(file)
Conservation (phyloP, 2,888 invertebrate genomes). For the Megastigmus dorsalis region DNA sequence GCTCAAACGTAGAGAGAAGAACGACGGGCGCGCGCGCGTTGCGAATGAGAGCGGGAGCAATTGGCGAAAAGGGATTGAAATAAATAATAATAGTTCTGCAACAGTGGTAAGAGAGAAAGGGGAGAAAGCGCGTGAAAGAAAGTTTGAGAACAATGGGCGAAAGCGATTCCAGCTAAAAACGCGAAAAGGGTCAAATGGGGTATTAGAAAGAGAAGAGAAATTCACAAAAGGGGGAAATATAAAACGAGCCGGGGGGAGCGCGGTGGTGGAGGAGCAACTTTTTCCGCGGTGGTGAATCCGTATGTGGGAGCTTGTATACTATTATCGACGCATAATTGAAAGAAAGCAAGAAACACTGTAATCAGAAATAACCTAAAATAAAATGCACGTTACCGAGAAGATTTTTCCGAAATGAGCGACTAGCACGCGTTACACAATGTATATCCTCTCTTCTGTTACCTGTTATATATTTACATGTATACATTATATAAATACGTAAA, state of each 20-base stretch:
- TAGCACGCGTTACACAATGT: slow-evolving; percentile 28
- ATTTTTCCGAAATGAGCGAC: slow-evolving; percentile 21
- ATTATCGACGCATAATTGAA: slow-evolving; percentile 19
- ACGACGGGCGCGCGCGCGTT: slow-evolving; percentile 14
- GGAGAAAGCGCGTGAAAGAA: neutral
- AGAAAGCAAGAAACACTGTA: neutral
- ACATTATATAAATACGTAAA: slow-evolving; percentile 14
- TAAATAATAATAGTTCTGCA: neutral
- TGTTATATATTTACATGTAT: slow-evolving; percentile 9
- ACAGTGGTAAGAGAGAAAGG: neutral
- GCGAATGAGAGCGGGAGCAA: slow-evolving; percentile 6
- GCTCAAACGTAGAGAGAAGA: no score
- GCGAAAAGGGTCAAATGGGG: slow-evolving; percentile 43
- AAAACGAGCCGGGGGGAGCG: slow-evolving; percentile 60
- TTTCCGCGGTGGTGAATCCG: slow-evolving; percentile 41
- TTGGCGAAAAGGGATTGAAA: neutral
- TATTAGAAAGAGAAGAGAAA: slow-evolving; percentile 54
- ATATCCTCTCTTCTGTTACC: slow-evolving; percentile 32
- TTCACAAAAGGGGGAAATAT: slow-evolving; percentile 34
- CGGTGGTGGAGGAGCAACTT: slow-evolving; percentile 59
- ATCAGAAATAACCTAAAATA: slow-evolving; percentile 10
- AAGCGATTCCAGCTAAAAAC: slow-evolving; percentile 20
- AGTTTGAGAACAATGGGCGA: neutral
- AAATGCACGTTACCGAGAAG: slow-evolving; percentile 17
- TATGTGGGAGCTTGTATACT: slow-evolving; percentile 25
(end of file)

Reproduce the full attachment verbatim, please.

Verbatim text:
Conservation (phyloP, 2,888 invertebrate genomes). For the Megastigmus dorsalis region DNA sequence GCTCAAACGTAGAGAGAAGAACGACGGGCGCGCGCGCGTTGCGAATGAGAGCGGGAGCAATTGGCGAAAAGGGATTGAAATAAATAATAATAGTTCTGCAACAGTGGTAAGAGAGAAAGGGGAGAAAGCGCGTGAAAGAAAGTTTGAGAACAATGGGCGAAAGCGATTCCAGCTAAAAACGCGAAAAGGGTCAAATGGGGTATTAGAAAGAGAAGAGAAATTCACAAAAGGGGGAAATATAAAACGAGCCGGGGGGAGCGCGGTGGTGGAGGAGCAACTTTTTCCGCGGTGGTGAATCCGTATGTGGGAGCTTGTATACTATTATCGACGCATAATTGAAAGAAAGCAAGAAACACTGTAATCAGAAATAACCTAAAATAAAATGCACGTTACCGAGAAGATTTTTCCGAAATGAGCGACTAGCACGCGTTACACAATGTATATCCTCTCTTCTGTTACCTGTTATATATTTACATGTATACATTATATAAATACGTAAA, state of each 20-base stretch:
- TAGCACGCGTTACACAATGT: slow-evolving; percentile 28
- ATTTTTCCGAAATGAGCGAC: slow-evolving; percentile 21
- ATTATCGACGCATAATTGAA: slow-evolving; percentile 19
- ACGACGGGCGCGCGCGCGTT: slow-evolving; percentile 14
- GGAGAAAGCGCGTGAAAGAA: neutral
- AGAAAGCAAGAAACACTGTA: neutral
- ACATTATATAAATACGTAAA: slow-evolving; percentile 14
- TAAATAATAATAGTTCTGCA: neutral
- TGTTATATATTTACATGTAT: slow-evolving; percentile 9
- ACAGTGGTAAGAGAGAAAGG: neutral
- GCGAATGAGAGCGGGAGCAA: slow-evolving; percentile 6
- GCTCAAACGTAGAGAGAAGA: no score
- GCGAAAAGGGTCAAATGGGG: slow-evolving; percentile 43
- AAAACGAGCCGGGGGGAGCG: slow-evolving; percentile 60
- TTTCCGCGGTGGTGAATCCG: slow-evolving; percentile 41
- TTGGCGAAAAGGGATTGAAA: neutral
- TATTAGAAAGAGAAGAGAAA: slow-evolving; percentile 54
- ATATCCTCTCTTCTGTTACC: slow-evolving; percentile 32
- TTCACAAAAGGGGGAAATAT: slow-evolving; percentile 34
- CGGTGGTGGAGGAGCAACTT: slow-evolving; percentile 59
- ATCAGAAATAACCTAAAATA: slow-evolving; percentile 10
- AAGCGATTCCAGCTAAAAAC: slow-evolving; percentile 20
- AGTTTGAGAACAATGGGCGA: neutral
- AAATGCACGTTACCGAGAAG: slow-evolving; percentile 17
- TATGTGGGAGCTTGTATACT: slow-evolving; percentile 25